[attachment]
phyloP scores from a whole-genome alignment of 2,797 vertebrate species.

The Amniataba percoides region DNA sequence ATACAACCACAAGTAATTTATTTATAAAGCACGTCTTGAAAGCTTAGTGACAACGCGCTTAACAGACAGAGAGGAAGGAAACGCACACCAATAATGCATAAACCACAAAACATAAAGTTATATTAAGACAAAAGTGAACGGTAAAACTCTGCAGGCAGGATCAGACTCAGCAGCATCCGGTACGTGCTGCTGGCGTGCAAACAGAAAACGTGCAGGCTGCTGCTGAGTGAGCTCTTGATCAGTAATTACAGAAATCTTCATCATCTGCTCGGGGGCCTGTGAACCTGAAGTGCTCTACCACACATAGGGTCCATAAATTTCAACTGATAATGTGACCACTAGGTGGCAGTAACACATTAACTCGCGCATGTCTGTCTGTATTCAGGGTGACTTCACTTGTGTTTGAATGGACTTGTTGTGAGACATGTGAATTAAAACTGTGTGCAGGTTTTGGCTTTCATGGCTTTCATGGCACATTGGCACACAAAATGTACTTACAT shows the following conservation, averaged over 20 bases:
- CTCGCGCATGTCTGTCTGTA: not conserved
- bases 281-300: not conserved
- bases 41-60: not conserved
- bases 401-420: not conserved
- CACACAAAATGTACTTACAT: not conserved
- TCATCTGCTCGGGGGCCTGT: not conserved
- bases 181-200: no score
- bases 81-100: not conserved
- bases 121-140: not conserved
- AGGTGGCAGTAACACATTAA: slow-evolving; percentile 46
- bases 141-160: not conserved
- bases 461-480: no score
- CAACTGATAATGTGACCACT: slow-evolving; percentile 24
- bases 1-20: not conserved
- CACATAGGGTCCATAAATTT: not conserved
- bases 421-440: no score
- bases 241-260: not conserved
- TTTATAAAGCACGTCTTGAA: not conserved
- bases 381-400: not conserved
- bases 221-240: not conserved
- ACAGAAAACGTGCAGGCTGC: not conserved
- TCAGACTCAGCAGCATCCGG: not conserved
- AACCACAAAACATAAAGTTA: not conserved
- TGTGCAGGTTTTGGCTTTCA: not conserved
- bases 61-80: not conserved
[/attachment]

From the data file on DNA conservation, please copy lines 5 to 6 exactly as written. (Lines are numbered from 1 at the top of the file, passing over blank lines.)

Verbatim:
- bases 41-60: not conserved
- bases 401-420: not conserved